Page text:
AfriCAN climate



The Knowledge platform for the uptake of climate change research results in Africa.
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Two amazing African women scientists who are the winners of the Third African Climate Awards for excellence in climate change research

 

The Third AfriCAN Climate Award was jointly won by Dr Aster Gebrekirstos Afwork and Dr Debra Cynthia Roberts. The third award focused on promoting the presence of African women researchers in climate change adaptation and mitigation in an African context. Nominations were of an extremely high standard. Dr Aster Afwork specialises in dendrochronology, or the study of tree rings, to elucidate historical local climates. Aster’s work has immense importance to developing accurate predictions of future climate at a local and regional scale. Dr Debra Roberts is Deputy Head of the Environmental Planning and Climate Protection Department of the eThekwini Municipality which was recently profiled by InsideClimate News as one of the top six worldwide urban mitigation and adaptation programmes. The underlying paradigm is that adaptation and mitigation is a vehicle driving a holistic multitude of urban, social, economic and environmental renewal and developmental initiatives. The winners will receive their awards at a ceremony running in conjunction with FANRPAN’s Climate Smart Agriculture Conference at Leriba Lodge, Pretoria, South Africa on the 23 AprilRead more.

FANRPAN’s Climate-smart Agriculture Workshop and Conference in collaboration with AfriCAN Climates Third Climate Change Award Ceremony

 

WFANRPAN and the University of the Witwatersrand will be hosting the Regional Conference on Climate Change and Climate Smart Agriculture (CSA) at Leriba hotel and Spa in Pretoria, South Africa, from the 23 to 24 April where the winners of the Third African Climate Award will be crowned. The conference is focusing on mainstreaming CSA in Africa’s national development plans through leveraging policy frameworks. The conference will share outputs from the FANRPAN CSA programme, identify an interface between CSA regional initiatives and national level CSA efforts, strengthen the region-wide CSA community of practice for concerted advocacy, and solicit policy recommendations for advocating for CSA policies at regional and national Level. Representatives from a number of organisations including Dr Lewis Hove from FAO, Dr James Kinyangi from CCAPS, Marion Lima and Leisa Perch, and representatives from the Comprehensive Africa Agriculture Development Programme (CAADP) and the East African farmers Forum (EAFF) will be presenting on various CSA related subjects such as CSA regional policies and gender, research initiatives on CSA, accessing CSA and climate change finance. Two site visits are planned commercial development farm and an experimental rice and water conservation projectRead more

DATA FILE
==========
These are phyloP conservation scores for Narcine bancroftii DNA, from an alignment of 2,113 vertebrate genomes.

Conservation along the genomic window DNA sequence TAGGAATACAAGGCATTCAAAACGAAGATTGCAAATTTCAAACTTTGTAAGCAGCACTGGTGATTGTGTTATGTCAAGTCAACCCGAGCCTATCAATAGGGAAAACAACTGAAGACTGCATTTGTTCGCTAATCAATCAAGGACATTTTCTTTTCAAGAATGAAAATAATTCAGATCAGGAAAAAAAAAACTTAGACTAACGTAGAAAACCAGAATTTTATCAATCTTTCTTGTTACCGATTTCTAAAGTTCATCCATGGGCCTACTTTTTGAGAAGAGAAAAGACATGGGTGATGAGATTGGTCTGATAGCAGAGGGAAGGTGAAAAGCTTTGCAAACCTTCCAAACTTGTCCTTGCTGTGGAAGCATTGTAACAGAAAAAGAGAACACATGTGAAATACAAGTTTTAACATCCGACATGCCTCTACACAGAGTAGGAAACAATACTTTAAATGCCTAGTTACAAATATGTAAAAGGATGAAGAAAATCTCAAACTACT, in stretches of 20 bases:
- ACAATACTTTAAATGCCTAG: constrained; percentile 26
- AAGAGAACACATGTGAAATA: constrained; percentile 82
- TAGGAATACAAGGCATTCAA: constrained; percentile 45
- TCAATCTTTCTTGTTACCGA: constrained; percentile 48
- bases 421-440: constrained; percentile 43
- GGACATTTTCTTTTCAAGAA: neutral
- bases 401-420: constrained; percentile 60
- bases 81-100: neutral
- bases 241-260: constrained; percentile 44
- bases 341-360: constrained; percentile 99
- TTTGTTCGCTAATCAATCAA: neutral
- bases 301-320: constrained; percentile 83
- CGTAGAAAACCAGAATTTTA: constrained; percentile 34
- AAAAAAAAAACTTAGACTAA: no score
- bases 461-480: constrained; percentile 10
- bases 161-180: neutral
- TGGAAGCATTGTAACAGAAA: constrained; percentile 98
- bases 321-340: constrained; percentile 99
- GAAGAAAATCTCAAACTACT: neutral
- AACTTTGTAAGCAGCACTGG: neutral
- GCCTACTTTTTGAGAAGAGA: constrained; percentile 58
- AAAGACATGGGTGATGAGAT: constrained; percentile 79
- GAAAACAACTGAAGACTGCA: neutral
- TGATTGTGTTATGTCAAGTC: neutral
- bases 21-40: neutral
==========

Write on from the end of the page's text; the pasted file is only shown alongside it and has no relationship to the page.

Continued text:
The latest good practice case studies

 

Good Practice: Spekboom (or bacon tree if you want J) and carbon credits

Carbon sequestration is the process of removing CO2 from the atmosphere and thereby reducing the radiative forcing that is driving global warming and climate change. One way of achieving this is through photosynthesis. A plant particularly well adapted to this mechanism is spekboom, a succulent otherwise known as Portulacaria afra. Spekboom can switch between C3 and CAM photosynthetic pathways and so under optimum or drought conditions it can maintain high rates of photosynthesis. Over time these high photosynthetic rates lead to greater amounts of carbon sequestered in the soil. These rates are high enough to involve a number of national and regional governmental organisations in a public-private partnership that has registered for carbon credits under the Verified Carbon Standard. Initial funding was provided by national and regional government and further income has been received from private institutions with future income from the sale of carbon credits. Other outcomes of the project will be the rehabilitation of large tracts of degraded spekboom thicket with the concomitant improvement in ecosystem services in the area. Labour is sourced from the poorest local communities and thus the project also acts as an economic and social upliftment mechanism. Read more

Policy: African-EU Renewable Energy Cooperation Programme (RECP)

This document presents the strategic direction of RECP 2020 as an open-ended framework for increasing the use of renewable energies on the African continent through cooperation between Africa and the EU. The dominant aim is to increase access to modern energy sources and improve energy security by accelerating the availability of renewable energy on the African continent. It is expected that this will be a climate-resilient development pathway that will contribute to inclusive and sustainable economic and social development. RECP will be achieved through four strategies: (1) policy advisory services, (2) private sector cooperation, (3) project preparation and flagship investment projects, and (4) technology, innovation and capacity development. Between now and 2020, RECP intends to make a substantial contribution towards the Africa-Europe Energy Partnership (AEEP) targets. It is estimated that to achieve all the targets in AEEP will require € 20 billion from public-private partnerships and that € 300 million would be required between now and 2020 to achieve the RECP contribution to AEEP. Read more

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